Wednesday, the 25th of May, and time for Shelf Control once again! Shelf Control is a weekly feature hosted by Lisa at Bookshelf Fantasies, and celebrates the books waiting to be read on your TBR piles/mountains. To participate, all you do is pick a book from your TBR pile, and write a post about it–what its about, why you want to read it, when you got it, and such. If you participate, don’t forget to link back to Lisa’s page, and do also leave your links in the comments below as I’d love to check out your picks as well!
Today’s pick is a book which is one I’ve read part of, though not from this volume, and not the whole which has been waiting on my TBR from about 3 years. Lady Susan, The Watson, and Sandition features three pieces of writing from Jane Austen, one complete and two incomplete–the latter giving us hints of what we might have been treated to has Austen lived longer than she did (and decided to complete of course). The edition I have is an Alma Classics edition from 2018 which includes some pictures of Austen, her homes and family, and biographical information on Austen and details of her other works. Although Austen’s books are often perceived as romances, and indeed have romances in them, it is their wit, social comedy, and satirical elements that really make them classics.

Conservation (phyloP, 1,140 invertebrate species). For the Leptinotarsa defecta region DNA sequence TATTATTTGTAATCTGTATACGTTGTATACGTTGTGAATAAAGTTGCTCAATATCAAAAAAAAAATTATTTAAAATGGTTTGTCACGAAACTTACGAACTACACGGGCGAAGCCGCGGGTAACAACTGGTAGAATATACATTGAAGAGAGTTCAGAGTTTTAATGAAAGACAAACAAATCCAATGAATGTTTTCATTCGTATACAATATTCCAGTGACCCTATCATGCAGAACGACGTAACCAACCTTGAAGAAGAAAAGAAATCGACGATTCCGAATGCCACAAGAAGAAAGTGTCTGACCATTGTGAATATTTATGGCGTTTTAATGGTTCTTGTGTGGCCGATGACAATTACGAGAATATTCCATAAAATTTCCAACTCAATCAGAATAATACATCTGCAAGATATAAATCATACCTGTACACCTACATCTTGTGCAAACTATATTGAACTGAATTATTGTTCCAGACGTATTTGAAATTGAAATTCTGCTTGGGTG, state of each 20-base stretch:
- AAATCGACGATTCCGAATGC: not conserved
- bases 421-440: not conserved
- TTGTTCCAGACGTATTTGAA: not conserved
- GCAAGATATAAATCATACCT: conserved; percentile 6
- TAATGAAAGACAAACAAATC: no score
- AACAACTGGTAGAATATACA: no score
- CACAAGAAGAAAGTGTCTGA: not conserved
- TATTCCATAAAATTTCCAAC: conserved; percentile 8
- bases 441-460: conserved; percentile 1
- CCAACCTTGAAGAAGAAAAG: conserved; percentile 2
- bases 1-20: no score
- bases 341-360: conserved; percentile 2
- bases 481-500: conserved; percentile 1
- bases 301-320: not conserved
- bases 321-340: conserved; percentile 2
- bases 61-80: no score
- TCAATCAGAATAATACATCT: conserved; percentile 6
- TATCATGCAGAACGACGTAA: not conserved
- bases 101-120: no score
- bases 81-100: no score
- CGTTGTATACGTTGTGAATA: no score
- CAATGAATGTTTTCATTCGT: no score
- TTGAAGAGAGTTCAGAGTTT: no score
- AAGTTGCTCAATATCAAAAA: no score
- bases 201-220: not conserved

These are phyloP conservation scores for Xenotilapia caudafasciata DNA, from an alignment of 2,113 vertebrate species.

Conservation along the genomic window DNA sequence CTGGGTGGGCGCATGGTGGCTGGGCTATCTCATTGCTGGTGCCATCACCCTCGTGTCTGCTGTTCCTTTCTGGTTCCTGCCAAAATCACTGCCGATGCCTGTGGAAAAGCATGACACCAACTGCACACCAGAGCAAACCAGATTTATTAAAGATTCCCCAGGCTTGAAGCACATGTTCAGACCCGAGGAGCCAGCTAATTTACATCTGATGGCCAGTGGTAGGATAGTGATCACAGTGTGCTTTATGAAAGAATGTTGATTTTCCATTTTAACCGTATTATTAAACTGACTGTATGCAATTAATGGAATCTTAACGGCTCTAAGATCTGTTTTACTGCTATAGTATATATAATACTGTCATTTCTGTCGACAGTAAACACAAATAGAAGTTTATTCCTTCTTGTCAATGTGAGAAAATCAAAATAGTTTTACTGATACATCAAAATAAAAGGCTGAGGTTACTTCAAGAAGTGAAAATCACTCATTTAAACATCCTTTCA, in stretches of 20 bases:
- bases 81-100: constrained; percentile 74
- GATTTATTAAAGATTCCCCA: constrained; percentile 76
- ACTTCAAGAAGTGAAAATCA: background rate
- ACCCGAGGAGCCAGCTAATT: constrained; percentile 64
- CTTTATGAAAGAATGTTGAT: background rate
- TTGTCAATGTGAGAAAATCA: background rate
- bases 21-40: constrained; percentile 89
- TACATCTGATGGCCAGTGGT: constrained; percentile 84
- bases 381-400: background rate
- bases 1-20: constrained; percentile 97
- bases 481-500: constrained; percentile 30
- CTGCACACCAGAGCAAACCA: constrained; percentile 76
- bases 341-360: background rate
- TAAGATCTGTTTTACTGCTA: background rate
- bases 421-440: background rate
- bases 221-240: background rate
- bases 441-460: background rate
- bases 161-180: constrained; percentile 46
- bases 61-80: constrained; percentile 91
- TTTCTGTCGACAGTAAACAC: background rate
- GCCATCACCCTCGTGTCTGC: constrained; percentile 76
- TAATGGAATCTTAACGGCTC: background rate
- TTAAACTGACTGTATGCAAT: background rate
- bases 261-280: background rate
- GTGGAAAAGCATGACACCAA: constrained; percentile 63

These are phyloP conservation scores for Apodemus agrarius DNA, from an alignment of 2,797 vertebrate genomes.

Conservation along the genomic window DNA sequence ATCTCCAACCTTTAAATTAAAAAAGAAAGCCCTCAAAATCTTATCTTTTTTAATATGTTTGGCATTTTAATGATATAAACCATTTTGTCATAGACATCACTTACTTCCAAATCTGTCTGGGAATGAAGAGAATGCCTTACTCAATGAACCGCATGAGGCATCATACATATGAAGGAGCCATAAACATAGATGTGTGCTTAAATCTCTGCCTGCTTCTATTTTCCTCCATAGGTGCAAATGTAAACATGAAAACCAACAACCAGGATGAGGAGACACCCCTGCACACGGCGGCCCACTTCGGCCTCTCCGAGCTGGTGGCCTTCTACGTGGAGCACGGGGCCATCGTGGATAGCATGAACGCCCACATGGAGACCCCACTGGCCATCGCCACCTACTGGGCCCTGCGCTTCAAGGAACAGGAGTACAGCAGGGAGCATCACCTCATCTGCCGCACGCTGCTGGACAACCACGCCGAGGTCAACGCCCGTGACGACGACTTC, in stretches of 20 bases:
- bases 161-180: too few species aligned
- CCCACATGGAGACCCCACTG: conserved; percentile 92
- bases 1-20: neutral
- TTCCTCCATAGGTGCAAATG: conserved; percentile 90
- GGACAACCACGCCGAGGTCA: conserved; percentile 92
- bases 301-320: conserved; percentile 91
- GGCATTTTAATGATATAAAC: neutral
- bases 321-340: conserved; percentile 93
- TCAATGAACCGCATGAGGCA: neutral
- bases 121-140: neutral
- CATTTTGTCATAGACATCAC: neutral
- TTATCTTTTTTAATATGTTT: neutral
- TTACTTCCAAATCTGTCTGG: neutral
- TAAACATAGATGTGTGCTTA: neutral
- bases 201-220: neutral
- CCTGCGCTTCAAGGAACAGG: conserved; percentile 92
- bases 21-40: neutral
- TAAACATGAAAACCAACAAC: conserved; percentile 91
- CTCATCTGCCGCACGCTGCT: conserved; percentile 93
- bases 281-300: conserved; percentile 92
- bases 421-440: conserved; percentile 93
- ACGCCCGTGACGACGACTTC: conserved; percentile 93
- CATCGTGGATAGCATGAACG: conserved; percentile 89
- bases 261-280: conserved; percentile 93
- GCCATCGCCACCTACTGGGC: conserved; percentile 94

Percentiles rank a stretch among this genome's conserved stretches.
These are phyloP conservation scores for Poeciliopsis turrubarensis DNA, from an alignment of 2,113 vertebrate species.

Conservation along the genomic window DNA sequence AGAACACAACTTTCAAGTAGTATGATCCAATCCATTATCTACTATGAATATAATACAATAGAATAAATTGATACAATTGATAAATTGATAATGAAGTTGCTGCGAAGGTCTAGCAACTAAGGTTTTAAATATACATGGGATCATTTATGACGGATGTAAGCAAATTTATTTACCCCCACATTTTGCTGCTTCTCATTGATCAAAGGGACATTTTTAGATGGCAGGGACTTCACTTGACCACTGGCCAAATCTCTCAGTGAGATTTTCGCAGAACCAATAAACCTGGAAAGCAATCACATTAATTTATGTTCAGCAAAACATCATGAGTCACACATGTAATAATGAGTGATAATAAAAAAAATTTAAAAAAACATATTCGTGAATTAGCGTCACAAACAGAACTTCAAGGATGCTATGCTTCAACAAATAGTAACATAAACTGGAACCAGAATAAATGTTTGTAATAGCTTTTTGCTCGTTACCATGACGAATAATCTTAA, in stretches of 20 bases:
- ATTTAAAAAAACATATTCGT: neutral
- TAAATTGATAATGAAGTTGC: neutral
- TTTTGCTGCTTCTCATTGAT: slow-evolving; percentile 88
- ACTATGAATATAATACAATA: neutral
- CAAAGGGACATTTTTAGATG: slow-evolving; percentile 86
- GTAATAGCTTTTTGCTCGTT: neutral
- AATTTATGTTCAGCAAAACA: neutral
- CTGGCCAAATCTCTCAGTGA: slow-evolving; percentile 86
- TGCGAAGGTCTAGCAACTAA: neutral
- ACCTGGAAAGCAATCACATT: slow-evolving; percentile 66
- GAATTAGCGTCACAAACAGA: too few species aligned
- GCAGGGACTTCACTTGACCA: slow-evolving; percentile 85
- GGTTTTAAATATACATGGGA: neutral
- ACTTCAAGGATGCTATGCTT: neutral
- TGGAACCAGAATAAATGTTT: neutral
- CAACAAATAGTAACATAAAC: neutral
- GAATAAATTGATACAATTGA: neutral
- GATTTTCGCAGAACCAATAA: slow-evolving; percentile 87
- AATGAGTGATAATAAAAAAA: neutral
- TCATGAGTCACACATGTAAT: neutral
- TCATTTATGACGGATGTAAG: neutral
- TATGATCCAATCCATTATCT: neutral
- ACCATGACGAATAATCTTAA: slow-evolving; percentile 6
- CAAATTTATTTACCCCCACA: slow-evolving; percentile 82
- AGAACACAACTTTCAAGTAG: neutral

Lady Susan, the one of the three I’ve read, is an epistolary novel which features the intelligent but wicked Lady Susan who enters into various schemes and manipulations for herself and her daughter. Very different from other Austen heroines, she certainly makes for an intriguing character. The Watsons sees Emma Watson forced by her aunt’s second marriage to return home to her father in a small provincial town. Here she faces the marital plots and intrigues of her sisters. Sandition is set in a former fishing village which is now turned into a fashionable resort and pokes fun at its inhabitants, looking at the social upheaval brought about by the Industrial Revolution.
I’ve read all of Austen’s novels and by and large have enjoyed them all as well (the only one I have trouble with is Sense and Sensibility and that’s largely since I can’t abide by Marianne), and more than the romance threads, it is the wit and elements of humour that I love. While I usually stay away from incomplete works, with these I was interested in getting a flavour of the stories Austen was in the process of creating. So I do plan on reading them, sometime (probably not sensible to say soon 🙂 )
Have you read (any of) these? How did you like them? Looking forward to your thoughts!
Cover image via Goodreads, and book info from the back of my copy.
Lisa’s pick this week is Foundryside by Robert Jackson Bennett, the first of a fantasy trilogy featuring industrialized magic!